We all enjoy life through a series of defining experiences with friends and loved ones in our social circles: people who attend the same school, live on the same street, work in the same company, or root for the same team. The jeans they wear, the phones they use, and the brands they favor to some extent encourage us to think positively or negatively about ourselves and others. They’re consumers just like us, and they shape our thoughts and opinions in profound ways that we rarely notice.
The emergence of the World Wide Web
The proliferation of proprietary first-generation online services came to a stunning halt with the emergence of Mosaic, the first widely available web browser. In 1994, with Mosaic and a web connection via an ISP (Internet service provider), a user could spend an unlimited amount of time surfing the Internet and sending an unlimited number of e-mail messages.
This was a departure from existing services that relied upon tiered hourly service and other usage upcharges for profitability. Fueled by the wealth of new online services, applications, and a proliferation of websites, consumers moved to the World Wide Web en masse starting in 1995.
Search and the Decline of Banner Ads
The number of websites continued to proliferate well beyond people’s expectations. Consumers needed a way to sort through all the noise to find exactly what they needed at any given time. A number of companies built sites to help with this exact problem. Yahoo! indexed sites by subject matter and added a rudimentary search function that helped users find resources quickly.
Others didn’t rely on a proprietary directory but instead depended on scanning the full text of web pages to determine relevance for a particular search term. Popular search engines from this period included Magellan, Excite, Inktomi, AltaVista, and Lycos. Later, other search engines such as MetaCrawler and Dogpile emerged, combining search results from individual search engines to provide more accurate and complete results to users. Over time, these search engines became the “starting point” for many users. Rather than logging into a portal like Go.com or MSN to get information, users began to frequent search engines.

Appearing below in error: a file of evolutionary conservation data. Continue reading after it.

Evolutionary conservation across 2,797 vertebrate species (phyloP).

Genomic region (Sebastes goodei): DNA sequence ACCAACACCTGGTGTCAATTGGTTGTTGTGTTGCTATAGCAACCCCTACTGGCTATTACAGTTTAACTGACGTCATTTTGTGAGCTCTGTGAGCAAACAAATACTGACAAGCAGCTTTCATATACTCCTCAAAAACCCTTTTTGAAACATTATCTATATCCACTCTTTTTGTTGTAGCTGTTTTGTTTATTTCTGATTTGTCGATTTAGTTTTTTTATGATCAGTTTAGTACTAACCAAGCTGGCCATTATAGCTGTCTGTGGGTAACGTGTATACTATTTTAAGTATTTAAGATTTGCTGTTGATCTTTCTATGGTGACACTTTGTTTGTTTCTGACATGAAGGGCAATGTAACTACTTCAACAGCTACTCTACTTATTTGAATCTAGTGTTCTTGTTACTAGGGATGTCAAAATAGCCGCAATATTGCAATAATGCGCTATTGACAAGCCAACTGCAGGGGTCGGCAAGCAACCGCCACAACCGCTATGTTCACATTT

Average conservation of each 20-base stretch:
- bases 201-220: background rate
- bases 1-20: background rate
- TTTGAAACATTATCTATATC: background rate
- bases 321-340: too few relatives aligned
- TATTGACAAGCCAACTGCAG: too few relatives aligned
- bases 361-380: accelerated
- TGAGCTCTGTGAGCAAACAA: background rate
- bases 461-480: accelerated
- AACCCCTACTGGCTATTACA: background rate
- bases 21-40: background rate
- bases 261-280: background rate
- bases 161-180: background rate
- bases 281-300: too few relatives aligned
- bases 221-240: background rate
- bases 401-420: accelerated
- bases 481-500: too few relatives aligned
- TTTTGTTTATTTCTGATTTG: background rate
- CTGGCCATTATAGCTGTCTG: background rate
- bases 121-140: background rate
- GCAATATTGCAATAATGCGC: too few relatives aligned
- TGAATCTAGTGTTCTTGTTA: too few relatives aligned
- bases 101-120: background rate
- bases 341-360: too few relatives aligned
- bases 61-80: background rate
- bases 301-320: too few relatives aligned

The Rise of Google and Clickthrough Ads
Around this time, Google emerged as perhaps the world’s greatest and most accurate search engine. In just a few years’ time, it launched a search engine that was superior to rivals such as HotBot, AltaVista, Lycos, and others. It quickly gained market share but ironically launched an impression-based advertising business in 2000.
The Emergence of Social Networks
As Google asserted its click-through dominance, a number of social networks began to emerge and reach mainstream consumer audiences. There wasn’t anything particularly new about social networks. Online communities had formed at every evolution of the Internet, dating back to well before the World Wide Web. The difference by 2003 was the fact that people had grown increasingly comfortable with interacting with one another on the Internet and at times in plain view of other users. Social networks, after all, work better with a larger number of engaged users sharing more and more details about themselves.